The “infamous” Australian brown snake (Pseudonaja textilis), an alert and feisty snake, quick to flee and bluff dramatically during confrontations. Despite their reputation, brown snakes will only initiate their defensive display if they feel threatened and are approached in close proximity. The raising of the body into an S-shape, opening of the mouth, and coming forward to face a threat might make them seem “aggressive,” but it’s important to understand why exactly a snake may behave in this way. As is often the case, an animal that feels threatened without an easy escape route will do its best to deter a predator, making itself appear as intimidating as possible. Unfortunately, defensive snakes are often demonized and injured/killed by people, when both parties would be completely unharmed if the person just walks away. Many other animals that show intense defensive behaviors such as frillneck lizards aren’t seen so badly in the public eye and receive much more understanding than venomous snakes. Although brown snakes certainly demand respect (as all animals should) because of their potent venom, it’s important to understand that snakes aren’t out to get you, and will strive to remain undetected and get away at their first opportunity. Biting and envenomation is costly for a snake since venom is used to subdue prey, so they will only use venom as the last line of defense against a predator.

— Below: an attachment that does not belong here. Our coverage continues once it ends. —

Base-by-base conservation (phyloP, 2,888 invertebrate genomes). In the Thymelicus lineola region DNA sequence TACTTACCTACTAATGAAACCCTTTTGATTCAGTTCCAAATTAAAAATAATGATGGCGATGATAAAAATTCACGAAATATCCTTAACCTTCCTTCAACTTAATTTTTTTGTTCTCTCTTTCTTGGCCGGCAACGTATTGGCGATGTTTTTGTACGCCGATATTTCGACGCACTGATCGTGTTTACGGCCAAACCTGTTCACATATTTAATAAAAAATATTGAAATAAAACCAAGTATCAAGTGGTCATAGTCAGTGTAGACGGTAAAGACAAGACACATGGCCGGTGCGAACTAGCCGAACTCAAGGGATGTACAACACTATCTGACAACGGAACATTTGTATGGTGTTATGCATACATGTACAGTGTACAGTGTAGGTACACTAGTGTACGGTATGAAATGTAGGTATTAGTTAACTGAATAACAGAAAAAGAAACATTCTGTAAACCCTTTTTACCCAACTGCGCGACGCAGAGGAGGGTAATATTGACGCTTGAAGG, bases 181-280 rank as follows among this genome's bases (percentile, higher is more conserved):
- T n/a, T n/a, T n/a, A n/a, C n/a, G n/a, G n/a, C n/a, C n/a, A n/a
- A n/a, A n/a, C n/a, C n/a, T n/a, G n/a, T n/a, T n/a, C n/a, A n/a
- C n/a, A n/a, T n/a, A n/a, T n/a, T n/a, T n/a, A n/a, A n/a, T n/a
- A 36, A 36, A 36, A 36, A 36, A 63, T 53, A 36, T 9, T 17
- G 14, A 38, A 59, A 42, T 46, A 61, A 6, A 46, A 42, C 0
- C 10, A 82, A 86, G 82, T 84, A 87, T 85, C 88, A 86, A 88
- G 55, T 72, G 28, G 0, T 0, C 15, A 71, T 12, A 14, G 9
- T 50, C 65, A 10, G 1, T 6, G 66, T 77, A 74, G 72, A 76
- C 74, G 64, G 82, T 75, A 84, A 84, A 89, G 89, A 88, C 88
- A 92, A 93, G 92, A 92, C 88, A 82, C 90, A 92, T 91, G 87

Photographed with the help of a friend during his relocation services